Learn to love networking!

You already know that networking is important, right? In case you need a refresher, consider this data from the Harvard Business Review article Learn to Love Networking:

When we studied 165 lawyers at a large North American law firm, for example, we found that their success depended on their ability to network effectively both internally (to get themselves assigned to choice clients) and externally (to bring business into the firm). Those who regarded these activities as distasteful and avoided them had fewer billable hours than their peers.

If you aren’t a fan of networking (or if you feel uncomfortable or inauthentic while networking), read Learn to Love Networking and discover four simple strategies to overcome your distaste. Here’s my favorite insight from the article:

In the law firm we studied, we found that attorneys who focused on the collective benefits of making connections (“support my firm” and “help my clients”) rather than on personal ones (“support or help my career”) felt more authentic and less dirty while networking, were more likely to network, and had more billable hours as a result.

In other words, like sales, networking isn’t something you do to someone but something you do for and with others.

The 3 Phases of Marketing

Seth Godin’s recent blog post Awareness, trust and action, identifies and describes the three phases of marketing outreach. Godin defines “marketing outreach” to include ads, PR, and sponsorships, but I’d suggest that it also encompasses business development activities.

Read this post! Using this simple three-phase model will help you to organize your business development tasks and be sure that you’re working in each phase so that you’re known, trusted, and having conversations that may move your potential clients to action.

Meeting Client Expectations… Or Not.

One of the top client complaints received by bar associations across the country has to do with lawyers’ failure to return telephone calls. I haven’t seen statistics, but I suspect that clients also complain about lawyers who fail to answer email. Clients expect that lawyers will communicate with them in a timely manner, and on the surface, just about all lawyers agree. And the same is true for other service providers, including those who don’t have a professional oversight board of some sort.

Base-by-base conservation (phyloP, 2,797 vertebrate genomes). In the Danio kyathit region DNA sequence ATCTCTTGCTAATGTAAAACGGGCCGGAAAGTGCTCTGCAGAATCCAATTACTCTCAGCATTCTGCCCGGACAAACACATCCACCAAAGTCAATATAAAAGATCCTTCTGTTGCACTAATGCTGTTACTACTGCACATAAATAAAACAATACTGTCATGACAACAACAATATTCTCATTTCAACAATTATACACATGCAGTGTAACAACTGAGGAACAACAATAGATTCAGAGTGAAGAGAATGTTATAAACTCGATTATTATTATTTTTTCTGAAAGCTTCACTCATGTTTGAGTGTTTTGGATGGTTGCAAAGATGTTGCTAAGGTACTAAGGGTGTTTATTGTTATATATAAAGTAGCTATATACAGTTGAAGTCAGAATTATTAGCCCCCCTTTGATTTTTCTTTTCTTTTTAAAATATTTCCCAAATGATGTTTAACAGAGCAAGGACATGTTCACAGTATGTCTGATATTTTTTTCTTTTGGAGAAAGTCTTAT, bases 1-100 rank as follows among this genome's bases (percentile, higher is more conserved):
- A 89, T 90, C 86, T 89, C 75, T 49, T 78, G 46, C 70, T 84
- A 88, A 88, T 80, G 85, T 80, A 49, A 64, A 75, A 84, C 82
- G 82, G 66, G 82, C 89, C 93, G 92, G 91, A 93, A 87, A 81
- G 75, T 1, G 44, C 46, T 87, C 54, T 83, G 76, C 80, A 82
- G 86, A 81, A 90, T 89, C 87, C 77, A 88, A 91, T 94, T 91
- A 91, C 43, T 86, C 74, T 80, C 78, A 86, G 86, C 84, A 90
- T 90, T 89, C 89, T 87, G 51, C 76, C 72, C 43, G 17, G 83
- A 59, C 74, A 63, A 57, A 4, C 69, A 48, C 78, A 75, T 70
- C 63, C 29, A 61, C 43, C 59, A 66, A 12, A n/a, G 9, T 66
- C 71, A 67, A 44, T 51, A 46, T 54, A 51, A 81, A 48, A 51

But we’ve all had that annoying client. You know, the one who is constantly on the phone or sending yet another email with an unnecessary question or comment. The one who is so insistent on knowing when a task will be completed that it may feel like you won’t have time to do the work unless you “ignore” the client for a while. And even if you don’t have one of those clients, you’re probably still swimming in telephone calls and emails – we all are these days.

So, how do you deal with client expectations about communications? If you meet every expectation, you may fear that you’ll add dramatically to your workload and you may worry that your clients will dictate how you operate your business; if you don’t meet expectations, you may find yourself on the wrong end of a complaint, or you may discover that dissatisfied clients are telling their friends and colleagues about your [perceived] poor service. What’s the answer to this catch-22?